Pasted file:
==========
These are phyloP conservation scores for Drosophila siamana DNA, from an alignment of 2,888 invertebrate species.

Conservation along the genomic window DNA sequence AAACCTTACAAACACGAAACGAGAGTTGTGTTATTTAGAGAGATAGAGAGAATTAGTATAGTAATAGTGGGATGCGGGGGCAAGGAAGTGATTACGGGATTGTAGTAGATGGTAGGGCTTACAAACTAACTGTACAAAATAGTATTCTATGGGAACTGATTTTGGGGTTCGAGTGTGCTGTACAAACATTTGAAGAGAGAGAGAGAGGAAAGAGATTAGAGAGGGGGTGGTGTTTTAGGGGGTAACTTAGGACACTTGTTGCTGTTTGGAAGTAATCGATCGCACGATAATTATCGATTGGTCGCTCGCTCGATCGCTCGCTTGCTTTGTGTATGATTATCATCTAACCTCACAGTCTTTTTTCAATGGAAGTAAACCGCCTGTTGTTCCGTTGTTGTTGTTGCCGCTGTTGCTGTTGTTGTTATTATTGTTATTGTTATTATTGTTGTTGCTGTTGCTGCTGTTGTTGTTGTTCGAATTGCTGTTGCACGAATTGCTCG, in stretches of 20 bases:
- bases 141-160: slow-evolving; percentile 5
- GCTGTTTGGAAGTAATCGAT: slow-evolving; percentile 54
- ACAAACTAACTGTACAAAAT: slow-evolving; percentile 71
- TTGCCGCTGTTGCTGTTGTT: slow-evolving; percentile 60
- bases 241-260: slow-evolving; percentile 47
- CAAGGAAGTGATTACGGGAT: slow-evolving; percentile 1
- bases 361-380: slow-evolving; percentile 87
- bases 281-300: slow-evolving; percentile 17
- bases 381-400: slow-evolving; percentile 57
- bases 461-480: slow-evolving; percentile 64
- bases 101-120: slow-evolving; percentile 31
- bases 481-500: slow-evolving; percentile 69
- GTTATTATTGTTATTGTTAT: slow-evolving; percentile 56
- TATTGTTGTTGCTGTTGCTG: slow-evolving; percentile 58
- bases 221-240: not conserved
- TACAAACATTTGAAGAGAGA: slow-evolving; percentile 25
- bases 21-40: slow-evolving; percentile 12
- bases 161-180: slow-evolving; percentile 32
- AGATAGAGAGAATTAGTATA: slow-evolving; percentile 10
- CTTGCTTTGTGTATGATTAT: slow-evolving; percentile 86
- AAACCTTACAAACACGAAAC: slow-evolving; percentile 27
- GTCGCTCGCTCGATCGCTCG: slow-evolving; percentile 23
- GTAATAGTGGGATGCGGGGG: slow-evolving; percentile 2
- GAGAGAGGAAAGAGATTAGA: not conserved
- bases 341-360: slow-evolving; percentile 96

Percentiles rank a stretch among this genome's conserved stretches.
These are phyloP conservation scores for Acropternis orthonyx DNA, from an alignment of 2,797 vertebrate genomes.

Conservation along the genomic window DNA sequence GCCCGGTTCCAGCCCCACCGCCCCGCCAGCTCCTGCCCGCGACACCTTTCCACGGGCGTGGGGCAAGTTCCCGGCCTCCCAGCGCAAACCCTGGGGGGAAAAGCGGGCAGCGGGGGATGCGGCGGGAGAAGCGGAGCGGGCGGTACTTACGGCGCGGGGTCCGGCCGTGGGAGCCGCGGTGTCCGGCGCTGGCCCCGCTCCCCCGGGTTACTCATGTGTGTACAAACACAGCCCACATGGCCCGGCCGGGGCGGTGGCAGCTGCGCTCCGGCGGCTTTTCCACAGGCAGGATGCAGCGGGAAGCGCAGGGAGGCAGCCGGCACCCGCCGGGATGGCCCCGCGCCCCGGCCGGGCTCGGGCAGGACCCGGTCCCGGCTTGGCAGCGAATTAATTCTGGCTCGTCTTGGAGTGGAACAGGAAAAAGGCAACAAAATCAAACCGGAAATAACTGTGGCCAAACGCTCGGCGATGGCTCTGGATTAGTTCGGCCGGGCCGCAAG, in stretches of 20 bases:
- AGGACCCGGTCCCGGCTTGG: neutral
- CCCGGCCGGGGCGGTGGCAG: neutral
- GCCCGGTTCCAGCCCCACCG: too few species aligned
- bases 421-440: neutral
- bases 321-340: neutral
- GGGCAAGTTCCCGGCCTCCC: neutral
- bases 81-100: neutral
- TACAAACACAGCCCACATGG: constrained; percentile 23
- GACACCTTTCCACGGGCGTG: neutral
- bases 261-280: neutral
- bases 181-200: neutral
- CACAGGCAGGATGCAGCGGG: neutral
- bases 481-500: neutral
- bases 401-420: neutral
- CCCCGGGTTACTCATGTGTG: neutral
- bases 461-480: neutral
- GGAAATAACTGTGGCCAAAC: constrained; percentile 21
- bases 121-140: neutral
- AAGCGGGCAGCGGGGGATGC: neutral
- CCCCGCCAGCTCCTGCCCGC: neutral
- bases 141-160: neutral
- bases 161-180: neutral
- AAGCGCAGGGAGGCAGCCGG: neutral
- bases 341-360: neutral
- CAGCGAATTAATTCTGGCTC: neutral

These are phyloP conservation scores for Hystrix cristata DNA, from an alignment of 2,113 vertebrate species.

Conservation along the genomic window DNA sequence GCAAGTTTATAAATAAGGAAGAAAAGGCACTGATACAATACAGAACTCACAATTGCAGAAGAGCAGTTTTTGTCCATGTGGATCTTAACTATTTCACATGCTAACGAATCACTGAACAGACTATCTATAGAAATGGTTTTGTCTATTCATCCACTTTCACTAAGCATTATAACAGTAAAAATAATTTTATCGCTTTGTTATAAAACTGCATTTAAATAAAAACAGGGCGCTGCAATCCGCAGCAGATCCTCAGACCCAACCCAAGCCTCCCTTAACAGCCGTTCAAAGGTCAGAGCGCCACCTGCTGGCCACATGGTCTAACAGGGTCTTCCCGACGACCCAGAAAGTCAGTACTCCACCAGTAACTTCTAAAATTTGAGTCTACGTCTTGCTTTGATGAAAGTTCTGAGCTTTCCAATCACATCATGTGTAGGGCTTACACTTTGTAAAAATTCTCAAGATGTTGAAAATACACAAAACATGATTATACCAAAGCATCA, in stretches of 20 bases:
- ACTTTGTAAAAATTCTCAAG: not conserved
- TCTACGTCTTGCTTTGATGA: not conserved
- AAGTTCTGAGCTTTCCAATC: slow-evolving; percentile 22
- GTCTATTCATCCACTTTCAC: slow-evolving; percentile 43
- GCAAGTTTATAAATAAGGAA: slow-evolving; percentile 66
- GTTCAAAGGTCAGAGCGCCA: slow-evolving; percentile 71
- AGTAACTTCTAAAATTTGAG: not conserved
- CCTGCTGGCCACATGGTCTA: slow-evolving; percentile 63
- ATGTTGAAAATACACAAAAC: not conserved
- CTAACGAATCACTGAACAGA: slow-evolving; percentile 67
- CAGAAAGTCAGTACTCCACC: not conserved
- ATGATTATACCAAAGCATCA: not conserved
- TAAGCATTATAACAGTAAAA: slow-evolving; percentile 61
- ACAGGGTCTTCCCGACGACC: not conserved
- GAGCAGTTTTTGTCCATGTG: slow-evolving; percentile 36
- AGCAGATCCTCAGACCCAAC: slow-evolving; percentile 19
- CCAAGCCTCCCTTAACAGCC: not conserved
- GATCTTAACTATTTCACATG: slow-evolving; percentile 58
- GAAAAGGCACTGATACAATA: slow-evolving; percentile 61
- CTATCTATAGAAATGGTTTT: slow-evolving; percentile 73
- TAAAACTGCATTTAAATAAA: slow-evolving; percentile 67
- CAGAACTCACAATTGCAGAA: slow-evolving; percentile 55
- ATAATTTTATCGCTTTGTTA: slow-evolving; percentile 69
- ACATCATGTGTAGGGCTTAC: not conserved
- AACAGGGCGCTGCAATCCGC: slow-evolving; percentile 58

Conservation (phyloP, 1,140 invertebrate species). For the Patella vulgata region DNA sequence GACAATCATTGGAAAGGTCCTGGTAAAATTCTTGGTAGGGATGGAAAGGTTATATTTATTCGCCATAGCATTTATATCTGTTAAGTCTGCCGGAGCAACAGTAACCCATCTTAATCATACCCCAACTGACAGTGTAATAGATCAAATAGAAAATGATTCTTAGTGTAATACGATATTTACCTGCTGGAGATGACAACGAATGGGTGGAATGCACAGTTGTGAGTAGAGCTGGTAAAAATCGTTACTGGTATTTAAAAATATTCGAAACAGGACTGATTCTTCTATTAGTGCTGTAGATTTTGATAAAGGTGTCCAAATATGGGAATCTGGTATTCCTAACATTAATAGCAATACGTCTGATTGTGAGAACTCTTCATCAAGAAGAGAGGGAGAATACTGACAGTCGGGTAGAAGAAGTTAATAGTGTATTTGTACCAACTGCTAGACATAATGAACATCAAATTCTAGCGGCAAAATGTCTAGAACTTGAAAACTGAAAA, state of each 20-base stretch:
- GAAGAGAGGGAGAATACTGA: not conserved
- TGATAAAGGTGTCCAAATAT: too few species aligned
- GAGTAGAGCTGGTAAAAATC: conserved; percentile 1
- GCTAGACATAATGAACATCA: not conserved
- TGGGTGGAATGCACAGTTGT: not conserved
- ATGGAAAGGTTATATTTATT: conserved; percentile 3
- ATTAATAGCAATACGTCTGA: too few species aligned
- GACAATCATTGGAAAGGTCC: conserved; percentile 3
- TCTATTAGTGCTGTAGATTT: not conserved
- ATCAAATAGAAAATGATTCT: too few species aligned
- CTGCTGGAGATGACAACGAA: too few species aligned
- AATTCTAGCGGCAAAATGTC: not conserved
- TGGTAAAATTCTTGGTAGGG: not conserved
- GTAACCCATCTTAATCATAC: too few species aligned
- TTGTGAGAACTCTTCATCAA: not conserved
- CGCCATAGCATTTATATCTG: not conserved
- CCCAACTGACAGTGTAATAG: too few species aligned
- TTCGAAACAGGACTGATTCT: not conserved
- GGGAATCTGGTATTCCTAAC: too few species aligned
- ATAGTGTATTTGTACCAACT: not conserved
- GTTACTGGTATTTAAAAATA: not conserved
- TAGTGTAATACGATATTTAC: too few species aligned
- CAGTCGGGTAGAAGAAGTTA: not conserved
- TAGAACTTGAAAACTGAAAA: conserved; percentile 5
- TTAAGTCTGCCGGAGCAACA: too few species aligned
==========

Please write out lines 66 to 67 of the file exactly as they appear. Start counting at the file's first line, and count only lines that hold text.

- ATGTTGAAAATACACAAAAC: not conserved
- CTAACGAATCACTGAACAGA: slow-evolving; percentile 67